Dogs with curly coats tend to be low-shed dogs. This is great news if you don't want hair all over your house, or if you are allergic, as many dog allergic people can tolerate curly coated pets. However, low shed, curly coated dogs, do shed a little, and loose hair gets caught in their curly coats. If not regularly groomed, this trapped hair forms knots and eventually mats in your curly coated dog. Besides being unsightly, bacteria can get trapped under mats and cause skin irritation and sores. Also, curly coated dogs, if not regularly groomed, can get pretty scruffy looking. There is a tendency for hair on their face, in the ears, between toes, around the mouth, and near the eyes to become covered in debris or discharge, which is unsightly, smelly, and can cause health problems in the way of infections from trapped bacteria. Curly coated dogs can also have feces get caught and built up on their backends. Addressing these areas is especially important when grooming your curly coated dog.
If you have a curly coated dog, you will notice that his or her coat is prone to little knots from debris or loose hair getting caught in the curly coat and the hair twisting around this debris. If you are not careful and do not use the correct method when you groom your dog, you will be pulling on these little knots. Ouch, that hurts! Your dog will eventually get frustrated from having his coat pulled during grooming and start avoiding grooming. This is not what you want, you want your dog to love being groomed and for it to be a pleasant time for both of you. Understanding correct techniques for grooming your curly coated dog will make grooming pain-free and fun for your curly coated pup.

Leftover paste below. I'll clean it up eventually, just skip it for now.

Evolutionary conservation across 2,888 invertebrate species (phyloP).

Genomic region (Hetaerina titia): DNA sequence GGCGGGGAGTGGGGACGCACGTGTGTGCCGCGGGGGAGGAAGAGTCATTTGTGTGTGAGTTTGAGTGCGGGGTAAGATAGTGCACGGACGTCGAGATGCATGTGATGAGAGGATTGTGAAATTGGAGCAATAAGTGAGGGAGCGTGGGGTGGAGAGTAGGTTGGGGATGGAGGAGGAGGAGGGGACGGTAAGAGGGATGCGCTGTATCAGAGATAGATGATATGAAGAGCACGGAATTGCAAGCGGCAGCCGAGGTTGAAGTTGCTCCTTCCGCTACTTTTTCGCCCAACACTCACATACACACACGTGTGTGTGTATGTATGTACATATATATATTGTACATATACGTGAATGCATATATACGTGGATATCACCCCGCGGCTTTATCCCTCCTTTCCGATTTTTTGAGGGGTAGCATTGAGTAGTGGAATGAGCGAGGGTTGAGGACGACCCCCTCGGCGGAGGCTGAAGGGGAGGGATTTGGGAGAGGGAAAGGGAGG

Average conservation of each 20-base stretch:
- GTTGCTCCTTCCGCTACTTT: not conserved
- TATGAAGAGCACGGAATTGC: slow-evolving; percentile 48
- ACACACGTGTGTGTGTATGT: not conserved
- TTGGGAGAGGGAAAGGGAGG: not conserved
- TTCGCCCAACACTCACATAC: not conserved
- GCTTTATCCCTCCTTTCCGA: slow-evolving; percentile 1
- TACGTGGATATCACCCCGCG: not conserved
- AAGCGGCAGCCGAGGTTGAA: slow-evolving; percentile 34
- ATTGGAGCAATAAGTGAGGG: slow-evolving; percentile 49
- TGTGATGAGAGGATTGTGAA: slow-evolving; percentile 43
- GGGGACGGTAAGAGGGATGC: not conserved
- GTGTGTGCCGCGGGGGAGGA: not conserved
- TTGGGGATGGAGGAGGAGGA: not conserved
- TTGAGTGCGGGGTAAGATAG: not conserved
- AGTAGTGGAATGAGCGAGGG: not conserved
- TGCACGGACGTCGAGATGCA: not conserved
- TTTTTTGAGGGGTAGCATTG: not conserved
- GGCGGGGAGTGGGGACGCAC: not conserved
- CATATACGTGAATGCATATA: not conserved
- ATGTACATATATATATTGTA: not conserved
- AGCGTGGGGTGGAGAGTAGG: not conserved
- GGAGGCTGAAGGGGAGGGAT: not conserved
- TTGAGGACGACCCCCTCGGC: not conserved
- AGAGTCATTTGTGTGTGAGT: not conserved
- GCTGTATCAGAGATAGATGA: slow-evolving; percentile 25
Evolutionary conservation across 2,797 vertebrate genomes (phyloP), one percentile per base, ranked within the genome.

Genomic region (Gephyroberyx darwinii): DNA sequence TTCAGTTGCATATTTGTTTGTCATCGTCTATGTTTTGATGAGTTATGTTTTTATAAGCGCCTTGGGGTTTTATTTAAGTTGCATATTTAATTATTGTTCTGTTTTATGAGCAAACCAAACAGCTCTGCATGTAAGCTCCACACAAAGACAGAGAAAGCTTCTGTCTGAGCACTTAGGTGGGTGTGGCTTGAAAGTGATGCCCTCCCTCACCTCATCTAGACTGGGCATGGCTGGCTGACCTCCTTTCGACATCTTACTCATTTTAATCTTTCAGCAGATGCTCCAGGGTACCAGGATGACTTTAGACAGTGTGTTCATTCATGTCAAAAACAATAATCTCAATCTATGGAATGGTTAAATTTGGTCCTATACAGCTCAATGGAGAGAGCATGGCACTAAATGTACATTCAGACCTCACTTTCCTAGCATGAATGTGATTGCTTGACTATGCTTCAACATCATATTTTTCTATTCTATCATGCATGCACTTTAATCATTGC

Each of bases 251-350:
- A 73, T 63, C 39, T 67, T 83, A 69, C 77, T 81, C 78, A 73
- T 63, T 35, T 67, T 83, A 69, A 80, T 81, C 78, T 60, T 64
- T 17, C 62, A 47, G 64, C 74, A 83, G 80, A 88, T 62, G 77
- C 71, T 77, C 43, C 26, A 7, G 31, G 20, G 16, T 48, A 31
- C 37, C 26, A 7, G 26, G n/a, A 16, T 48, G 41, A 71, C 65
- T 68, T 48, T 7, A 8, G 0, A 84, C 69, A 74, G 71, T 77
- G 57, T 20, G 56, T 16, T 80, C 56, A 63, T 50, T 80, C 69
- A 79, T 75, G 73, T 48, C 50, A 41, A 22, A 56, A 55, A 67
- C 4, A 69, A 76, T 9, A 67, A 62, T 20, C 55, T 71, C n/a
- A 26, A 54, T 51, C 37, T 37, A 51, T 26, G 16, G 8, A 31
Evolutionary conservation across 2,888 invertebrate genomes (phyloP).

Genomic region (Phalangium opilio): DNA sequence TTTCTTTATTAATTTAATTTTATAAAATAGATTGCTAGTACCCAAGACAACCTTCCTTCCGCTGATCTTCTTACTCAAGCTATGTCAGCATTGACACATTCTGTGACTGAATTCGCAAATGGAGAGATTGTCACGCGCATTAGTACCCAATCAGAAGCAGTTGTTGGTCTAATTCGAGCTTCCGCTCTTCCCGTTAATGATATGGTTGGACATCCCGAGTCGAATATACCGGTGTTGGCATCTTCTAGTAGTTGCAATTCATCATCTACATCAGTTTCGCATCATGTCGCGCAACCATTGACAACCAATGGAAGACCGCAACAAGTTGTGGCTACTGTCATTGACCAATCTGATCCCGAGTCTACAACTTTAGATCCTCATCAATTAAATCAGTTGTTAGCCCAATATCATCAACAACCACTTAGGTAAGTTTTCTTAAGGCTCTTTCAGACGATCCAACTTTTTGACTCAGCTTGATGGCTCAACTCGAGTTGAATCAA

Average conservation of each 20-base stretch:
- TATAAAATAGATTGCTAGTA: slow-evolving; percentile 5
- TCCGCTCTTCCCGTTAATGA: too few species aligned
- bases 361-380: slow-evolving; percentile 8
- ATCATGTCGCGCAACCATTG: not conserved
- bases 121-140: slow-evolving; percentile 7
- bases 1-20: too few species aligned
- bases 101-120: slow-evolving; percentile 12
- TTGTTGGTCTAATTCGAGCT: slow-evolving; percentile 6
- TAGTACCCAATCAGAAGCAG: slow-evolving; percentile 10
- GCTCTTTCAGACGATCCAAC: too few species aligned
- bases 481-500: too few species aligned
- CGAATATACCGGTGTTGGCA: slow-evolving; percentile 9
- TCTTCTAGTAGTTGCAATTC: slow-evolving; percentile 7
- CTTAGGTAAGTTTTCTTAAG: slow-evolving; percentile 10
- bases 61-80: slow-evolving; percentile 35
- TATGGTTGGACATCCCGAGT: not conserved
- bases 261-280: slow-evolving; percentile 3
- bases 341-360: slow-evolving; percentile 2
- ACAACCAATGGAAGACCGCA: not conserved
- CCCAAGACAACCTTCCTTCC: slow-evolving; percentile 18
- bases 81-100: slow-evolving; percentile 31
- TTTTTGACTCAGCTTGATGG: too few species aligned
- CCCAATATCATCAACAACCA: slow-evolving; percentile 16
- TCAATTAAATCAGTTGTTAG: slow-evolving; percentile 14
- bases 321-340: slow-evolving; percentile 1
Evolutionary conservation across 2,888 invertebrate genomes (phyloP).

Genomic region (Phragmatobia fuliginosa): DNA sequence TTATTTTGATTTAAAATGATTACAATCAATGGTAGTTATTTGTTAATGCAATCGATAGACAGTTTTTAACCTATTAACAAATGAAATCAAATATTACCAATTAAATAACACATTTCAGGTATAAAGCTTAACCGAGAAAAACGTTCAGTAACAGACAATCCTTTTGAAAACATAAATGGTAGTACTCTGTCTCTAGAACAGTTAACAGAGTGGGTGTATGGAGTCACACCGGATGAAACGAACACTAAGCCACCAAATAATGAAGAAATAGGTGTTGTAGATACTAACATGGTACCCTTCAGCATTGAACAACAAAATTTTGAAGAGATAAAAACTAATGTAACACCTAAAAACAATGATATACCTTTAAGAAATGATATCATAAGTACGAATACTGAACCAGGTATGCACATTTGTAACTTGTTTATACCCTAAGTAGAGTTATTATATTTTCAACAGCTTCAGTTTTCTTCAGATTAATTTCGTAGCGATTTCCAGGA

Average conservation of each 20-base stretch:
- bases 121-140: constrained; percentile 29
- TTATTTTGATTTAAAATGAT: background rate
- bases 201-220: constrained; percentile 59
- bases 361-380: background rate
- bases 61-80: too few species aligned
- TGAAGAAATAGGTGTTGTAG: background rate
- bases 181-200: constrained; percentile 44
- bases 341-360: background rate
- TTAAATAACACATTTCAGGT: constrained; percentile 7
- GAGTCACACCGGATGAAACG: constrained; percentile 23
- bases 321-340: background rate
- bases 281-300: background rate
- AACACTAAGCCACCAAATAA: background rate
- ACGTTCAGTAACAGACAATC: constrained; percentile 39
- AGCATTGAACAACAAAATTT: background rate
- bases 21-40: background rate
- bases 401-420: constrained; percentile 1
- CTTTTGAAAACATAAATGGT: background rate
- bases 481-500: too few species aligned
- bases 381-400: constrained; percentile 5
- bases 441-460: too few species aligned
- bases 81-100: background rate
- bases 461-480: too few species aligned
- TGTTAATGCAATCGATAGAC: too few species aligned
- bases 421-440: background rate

Always use caution working with scissors so as not to injure the dog. Hold scissors parallel to the dog's body, never with the tip pointed toward the dog.
Do not use a comb to pull out knots, work them free manually or with a brush or deshedder to avoid pulling hair and hurting your dog.
Do not over bathe your dog and strip his coat of necessary oils.
Check behind the ears, in the groin, and under legs for knotted hair. These are areas where knots and mats are common.
You will need to get down to the skin of a curly-coated dog to ensure the hair is adequately brushed. If you run a brush over the dog's top coat the undercoat will not have debris removed and mats can develop.
Watch for signs of skin infections where knots and mats have occurred, especially at the neck and around ears, and address with a veterinarian if necessary.
Your curly haired dog will learn to love grooming time if you take the time to make sure it is comfortable for your dog, by working slowly and with the right tools. Although grooming a curly haired dog to remove tangles in the undercoat can be time-consuming at first, once the initial work has been accomplished, keeping it up with daily brushings is not difficult, and will keep your pup looking pretty perfect!